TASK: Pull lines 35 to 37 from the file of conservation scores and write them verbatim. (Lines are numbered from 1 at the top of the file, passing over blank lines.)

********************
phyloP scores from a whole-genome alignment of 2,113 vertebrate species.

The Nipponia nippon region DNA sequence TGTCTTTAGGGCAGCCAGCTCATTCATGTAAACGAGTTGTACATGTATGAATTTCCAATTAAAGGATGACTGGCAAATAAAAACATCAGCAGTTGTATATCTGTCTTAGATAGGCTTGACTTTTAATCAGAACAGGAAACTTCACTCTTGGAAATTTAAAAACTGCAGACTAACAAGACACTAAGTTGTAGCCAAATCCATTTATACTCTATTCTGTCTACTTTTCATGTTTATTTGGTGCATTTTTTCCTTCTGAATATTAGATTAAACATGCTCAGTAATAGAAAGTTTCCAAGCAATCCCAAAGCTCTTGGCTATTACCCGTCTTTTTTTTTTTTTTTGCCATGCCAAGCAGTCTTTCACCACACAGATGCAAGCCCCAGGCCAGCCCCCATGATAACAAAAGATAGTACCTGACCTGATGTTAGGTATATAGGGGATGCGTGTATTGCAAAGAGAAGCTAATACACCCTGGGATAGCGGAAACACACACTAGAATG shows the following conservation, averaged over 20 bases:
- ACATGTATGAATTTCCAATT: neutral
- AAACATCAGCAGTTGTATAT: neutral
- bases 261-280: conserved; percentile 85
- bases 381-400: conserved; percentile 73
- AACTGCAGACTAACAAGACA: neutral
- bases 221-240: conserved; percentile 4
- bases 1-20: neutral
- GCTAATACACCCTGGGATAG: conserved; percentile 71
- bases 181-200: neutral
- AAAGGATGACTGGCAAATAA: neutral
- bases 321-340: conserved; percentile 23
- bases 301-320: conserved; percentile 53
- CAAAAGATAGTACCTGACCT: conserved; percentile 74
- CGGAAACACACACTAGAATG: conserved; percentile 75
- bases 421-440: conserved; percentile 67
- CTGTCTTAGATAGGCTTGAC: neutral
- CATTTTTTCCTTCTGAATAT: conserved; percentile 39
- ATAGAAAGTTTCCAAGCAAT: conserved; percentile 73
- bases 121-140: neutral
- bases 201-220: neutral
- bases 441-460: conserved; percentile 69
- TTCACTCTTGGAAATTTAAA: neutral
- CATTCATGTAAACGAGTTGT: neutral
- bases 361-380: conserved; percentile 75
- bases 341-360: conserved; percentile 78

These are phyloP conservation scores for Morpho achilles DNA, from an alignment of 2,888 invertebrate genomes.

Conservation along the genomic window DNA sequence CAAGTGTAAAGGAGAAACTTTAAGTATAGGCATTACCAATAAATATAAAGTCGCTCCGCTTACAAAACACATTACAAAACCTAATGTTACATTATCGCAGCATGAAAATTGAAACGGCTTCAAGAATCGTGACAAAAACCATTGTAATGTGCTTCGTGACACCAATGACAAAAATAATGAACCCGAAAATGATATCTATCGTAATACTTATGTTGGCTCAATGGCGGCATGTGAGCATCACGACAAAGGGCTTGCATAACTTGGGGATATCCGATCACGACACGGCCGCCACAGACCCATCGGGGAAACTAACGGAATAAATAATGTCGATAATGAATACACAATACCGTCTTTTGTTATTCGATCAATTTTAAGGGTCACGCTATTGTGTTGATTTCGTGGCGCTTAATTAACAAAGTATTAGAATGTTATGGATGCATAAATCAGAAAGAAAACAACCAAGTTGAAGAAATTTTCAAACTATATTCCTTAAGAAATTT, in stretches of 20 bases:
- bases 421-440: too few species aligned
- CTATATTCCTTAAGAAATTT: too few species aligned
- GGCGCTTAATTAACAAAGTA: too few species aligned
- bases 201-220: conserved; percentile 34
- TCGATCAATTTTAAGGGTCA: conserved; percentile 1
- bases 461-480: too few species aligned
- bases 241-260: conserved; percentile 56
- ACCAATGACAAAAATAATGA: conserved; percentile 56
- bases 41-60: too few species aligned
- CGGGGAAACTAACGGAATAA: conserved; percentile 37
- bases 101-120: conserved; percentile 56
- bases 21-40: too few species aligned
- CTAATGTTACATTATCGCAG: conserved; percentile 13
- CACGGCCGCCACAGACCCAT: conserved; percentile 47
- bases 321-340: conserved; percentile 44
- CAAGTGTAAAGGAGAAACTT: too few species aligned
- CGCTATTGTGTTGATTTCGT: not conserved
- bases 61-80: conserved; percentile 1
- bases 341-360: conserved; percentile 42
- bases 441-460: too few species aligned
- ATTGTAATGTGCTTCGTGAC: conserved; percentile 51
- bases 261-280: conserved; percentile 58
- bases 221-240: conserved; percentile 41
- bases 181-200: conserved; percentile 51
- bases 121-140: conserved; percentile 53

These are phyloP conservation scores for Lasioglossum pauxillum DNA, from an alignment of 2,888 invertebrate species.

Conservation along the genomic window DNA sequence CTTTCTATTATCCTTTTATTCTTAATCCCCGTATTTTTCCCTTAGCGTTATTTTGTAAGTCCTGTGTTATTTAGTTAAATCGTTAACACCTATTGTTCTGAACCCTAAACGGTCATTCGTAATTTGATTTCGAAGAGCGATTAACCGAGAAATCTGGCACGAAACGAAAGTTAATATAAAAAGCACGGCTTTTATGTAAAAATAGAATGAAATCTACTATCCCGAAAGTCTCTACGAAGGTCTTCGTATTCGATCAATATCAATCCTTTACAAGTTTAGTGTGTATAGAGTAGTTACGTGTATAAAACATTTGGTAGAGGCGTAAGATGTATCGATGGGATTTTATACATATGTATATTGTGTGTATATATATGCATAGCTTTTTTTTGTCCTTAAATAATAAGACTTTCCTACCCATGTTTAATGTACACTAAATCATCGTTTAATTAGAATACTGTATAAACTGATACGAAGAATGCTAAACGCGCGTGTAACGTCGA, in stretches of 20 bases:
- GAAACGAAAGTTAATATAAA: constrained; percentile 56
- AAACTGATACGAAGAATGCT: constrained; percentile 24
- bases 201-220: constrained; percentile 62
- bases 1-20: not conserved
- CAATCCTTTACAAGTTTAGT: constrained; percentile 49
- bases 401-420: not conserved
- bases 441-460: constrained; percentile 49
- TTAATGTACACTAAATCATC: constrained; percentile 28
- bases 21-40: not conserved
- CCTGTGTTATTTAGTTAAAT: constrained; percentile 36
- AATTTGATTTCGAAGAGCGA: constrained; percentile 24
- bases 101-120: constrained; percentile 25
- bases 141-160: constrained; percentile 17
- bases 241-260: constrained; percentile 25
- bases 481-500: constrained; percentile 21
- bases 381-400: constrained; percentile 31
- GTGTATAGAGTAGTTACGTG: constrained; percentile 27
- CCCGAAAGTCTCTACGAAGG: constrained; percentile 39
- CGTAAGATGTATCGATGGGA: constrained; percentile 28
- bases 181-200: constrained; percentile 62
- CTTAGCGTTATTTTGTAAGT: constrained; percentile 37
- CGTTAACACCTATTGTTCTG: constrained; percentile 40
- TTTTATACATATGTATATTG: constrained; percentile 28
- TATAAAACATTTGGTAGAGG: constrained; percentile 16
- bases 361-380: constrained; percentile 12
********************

- bases 461-480: too few species aligned
- bases 241-260: conserved; percentile 56
- ACCAATGACAAAAATAATGA: conserved; percentile 56